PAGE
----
I just noticed this. Nice to see this had led to a comment from Rep. Lee's office (I'll be generous and assume reporter Kang didn't make it up). This is also interesting:
A director from the Seoul Immigration Office said there are also many criminal cases that are not recorded in the data. He said one foreign English teacher was caught having sex with a minor but was not prosecuted as the minor did not want to press the case.Funny, I thought, as per the title of this article, that 'Sex With [a] Minor [is] Not [a] Crime If Not Forced'.
A slightly more detailed breakdown of the English teacher crime statistics released by Representative Lee Gun-hyeon have turned up. These were not released by Yonhap or any other news outlets that initially covered the story, but turned up instead at Anti-English Spectrum. Whether their source was a media outlet or Representative Lee's office I'm not sure.
The first chart shows total crimes by year, while the second chart breaks down crimes by year and location (Seoul, six metropolitan cities, and nine provinces).
The last chart breaks the numbers down by type. The categories are: total, murder, burglary, rape, theft, assault, ‘intellectual crimes’ (likely forgery), 'sexual violence', drugs, and 'other'.
I don't know what 'sexual violence' (성폭력) means. Perhaps it includes molestation (성추행)? There were media reports (listed here) of one teacher booked but not detained for molestation in 2007, one arrested and one booked but not detained in 2008 (outcomes unknown, though the one who was not detained confessed, apparently) and one in 2009 (the case was dropped). I suppose the two arrests listed above correspond with these cases, as long as the booked but not detained cases are not included.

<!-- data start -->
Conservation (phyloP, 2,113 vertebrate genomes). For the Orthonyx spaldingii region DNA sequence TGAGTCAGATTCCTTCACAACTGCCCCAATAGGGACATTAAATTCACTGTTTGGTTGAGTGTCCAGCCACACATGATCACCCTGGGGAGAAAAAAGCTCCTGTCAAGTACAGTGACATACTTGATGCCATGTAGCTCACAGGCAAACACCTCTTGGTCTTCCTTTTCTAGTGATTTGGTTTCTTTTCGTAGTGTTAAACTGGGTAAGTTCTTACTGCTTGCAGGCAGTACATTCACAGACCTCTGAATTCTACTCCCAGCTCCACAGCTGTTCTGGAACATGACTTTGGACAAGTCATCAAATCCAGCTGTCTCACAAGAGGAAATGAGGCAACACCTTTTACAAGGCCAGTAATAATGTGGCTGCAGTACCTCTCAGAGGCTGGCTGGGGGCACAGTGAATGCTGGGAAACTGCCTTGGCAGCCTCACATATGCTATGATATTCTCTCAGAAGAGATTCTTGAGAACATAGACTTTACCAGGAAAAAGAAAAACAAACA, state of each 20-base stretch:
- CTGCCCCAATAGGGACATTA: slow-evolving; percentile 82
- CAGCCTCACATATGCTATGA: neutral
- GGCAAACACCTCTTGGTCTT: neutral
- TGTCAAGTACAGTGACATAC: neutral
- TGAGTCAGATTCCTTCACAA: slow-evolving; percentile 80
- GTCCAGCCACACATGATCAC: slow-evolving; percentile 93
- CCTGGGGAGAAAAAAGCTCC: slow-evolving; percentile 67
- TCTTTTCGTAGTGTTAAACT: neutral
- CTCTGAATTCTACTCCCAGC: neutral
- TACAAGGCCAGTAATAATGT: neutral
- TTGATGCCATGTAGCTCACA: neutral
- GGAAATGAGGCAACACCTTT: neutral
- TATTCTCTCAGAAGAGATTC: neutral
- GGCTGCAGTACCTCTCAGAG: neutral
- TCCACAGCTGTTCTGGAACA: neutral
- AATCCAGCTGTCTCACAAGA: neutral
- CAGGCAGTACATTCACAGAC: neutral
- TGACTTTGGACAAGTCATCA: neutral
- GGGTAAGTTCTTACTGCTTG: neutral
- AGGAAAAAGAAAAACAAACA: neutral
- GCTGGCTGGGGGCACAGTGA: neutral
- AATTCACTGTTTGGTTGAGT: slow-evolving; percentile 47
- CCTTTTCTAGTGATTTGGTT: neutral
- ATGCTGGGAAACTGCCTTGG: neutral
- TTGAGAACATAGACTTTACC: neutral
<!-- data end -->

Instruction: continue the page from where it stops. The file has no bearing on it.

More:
Compared to the statistics in Wagner Report, the drug arrests have more arrests for 2007 and less for 2008.
Had there been more both years, it might suggest that Lee's stats are for all English teachers and not just E-2 visa holders (the stats above are for E-2 visa holders only), but the stats being lower and higher makes... no sense.
Mind you, according to these statistics, released by a National Assembly Representative, 33 teachers out of 17,721 teachers were arrested for drugs in 2007 - a rate of 0.18%. In 2008, 11 out of 19,771 were arrested for drugs - a rate of 0.05%
Also, one has to wonder what is included under 'other' arrests, of which there are a lot. I wouldn't mind knowing more about these.
For those who are interested, here is the Anti-English Spectrum post these stats came from: